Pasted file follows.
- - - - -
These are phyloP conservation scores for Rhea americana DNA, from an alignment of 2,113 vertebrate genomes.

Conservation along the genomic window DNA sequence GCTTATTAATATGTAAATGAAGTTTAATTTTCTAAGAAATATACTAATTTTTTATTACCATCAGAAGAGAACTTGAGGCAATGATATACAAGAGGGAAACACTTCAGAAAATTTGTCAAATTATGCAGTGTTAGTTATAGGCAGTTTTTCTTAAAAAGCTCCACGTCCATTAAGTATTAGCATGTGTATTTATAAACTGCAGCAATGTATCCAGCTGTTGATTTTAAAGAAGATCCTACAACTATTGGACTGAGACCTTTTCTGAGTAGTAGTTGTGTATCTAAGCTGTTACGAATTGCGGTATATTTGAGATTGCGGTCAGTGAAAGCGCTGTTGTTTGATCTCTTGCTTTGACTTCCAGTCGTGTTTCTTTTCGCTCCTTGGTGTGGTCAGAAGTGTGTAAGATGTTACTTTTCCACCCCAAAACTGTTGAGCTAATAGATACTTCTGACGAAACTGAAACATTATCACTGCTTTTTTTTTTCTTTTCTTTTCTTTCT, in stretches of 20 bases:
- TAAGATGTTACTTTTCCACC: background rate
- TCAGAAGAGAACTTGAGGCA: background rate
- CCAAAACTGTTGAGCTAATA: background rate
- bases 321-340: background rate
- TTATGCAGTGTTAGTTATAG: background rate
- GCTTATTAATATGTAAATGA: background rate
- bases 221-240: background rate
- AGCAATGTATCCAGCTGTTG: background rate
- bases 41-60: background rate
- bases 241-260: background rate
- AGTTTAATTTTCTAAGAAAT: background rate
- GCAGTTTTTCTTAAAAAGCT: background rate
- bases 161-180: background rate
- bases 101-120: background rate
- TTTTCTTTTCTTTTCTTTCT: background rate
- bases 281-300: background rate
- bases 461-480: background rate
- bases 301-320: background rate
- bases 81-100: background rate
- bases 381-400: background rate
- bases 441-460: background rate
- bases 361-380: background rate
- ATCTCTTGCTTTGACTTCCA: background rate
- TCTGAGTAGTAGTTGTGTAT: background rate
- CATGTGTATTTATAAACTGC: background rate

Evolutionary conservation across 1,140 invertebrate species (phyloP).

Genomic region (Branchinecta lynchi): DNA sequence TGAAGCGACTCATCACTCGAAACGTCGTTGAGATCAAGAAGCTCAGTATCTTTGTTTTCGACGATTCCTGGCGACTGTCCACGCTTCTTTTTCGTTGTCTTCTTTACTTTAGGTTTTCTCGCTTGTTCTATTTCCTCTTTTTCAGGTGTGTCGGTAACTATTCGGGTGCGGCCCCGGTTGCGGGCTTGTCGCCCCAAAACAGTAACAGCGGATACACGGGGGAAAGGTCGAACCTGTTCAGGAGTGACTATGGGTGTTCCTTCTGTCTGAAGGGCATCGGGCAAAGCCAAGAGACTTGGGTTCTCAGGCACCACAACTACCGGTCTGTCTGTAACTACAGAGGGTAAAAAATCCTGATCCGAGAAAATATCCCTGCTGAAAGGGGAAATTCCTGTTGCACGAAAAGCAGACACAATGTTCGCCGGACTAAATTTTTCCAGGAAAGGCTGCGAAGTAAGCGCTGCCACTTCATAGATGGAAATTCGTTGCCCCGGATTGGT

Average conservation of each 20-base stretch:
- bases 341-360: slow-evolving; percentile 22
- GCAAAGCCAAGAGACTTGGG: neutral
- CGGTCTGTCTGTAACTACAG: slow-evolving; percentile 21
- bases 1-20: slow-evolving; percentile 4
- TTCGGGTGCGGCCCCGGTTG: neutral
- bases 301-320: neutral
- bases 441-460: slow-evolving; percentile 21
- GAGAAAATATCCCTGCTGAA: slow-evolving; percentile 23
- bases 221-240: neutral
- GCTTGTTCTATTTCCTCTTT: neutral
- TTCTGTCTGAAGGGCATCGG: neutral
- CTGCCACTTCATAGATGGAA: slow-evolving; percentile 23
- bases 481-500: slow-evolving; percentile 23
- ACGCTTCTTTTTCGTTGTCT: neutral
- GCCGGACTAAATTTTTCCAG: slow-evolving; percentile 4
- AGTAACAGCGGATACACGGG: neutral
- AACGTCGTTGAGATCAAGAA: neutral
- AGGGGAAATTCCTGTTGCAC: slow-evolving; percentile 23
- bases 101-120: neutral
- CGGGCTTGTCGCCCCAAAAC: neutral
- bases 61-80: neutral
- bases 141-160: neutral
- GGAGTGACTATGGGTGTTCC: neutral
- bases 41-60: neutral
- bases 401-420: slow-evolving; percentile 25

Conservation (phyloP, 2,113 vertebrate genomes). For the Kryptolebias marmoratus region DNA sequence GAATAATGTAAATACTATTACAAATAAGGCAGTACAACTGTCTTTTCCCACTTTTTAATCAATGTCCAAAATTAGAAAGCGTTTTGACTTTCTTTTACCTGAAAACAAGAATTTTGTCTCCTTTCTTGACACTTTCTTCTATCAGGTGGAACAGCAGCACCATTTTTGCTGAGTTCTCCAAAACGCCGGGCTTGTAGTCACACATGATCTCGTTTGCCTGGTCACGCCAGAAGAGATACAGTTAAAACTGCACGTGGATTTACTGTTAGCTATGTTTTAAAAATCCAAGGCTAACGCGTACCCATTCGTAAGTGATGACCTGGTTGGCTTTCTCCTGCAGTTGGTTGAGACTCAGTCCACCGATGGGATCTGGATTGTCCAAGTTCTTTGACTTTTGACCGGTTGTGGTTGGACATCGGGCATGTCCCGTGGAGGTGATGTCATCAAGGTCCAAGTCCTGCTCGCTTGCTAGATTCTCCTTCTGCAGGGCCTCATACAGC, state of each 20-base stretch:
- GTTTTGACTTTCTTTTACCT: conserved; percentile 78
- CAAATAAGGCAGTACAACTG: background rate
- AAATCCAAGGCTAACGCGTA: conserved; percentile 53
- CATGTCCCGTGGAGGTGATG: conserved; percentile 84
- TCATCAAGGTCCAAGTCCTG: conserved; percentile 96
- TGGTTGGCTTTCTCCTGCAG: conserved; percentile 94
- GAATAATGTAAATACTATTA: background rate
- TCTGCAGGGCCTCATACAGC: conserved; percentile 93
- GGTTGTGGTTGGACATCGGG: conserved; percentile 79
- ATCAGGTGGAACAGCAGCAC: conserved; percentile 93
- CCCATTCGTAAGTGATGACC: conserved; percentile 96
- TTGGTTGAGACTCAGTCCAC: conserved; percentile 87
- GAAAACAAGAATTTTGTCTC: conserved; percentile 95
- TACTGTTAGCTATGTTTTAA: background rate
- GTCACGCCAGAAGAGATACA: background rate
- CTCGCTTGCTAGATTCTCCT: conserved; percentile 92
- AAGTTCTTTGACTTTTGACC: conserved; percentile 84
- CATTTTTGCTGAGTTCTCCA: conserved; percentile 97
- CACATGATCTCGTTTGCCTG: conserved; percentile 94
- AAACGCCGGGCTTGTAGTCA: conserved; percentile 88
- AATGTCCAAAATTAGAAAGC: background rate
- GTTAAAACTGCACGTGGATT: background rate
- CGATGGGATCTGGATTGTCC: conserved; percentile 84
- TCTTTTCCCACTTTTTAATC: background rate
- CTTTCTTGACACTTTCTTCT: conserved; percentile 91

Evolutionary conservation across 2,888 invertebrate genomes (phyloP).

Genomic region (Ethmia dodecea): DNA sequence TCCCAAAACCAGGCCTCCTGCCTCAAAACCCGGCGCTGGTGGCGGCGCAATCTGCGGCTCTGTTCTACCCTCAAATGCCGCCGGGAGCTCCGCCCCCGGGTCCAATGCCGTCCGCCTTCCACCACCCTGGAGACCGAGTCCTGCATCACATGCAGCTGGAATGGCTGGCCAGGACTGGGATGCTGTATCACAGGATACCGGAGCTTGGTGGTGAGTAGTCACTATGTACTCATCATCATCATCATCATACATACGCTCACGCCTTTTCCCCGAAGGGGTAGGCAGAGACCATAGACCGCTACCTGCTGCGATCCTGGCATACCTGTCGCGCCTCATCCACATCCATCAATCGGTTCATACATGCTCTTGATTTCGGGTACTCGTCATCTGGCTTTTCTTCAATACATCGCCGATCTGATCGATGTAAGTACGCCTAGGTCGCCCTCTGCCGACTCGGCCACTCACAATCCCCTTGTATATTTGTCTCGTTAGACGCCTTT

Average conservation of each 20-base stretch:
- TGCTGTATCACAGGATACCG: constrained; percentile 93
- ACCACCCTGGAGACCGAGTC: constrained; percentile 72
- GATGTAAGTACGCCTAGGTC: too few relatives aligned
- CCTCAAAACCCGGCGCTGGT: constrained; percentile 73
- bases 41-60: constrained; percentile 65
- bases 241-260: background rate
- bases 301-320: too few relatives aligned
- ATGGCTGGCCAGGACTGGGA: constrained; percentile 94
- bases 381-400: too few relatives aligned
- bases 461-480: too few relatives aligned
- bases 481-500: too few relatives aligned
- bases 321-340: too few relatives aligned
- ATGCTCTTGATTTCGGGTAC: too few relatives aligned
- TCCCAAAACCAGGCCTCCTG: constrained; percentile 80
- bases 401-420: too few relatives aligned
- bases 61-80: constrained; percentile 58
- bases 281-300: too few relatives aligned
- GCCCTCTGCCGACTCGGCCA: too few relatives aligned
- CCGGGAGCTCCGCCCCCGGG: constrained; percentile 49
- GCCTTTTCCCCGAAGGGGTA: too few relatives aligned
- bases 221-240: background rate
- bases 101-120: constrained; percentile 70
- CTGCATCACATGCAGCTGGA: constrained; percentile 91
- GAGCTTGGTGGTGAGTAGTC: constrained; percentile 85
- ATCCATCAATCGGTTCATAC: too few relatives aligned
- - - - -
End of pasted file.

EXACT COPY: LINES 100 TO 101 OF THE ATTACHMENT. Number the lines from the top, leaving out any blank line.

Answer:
- bases 61-80: constrained; percentile 58
- bases 281-300: too few relatives aligned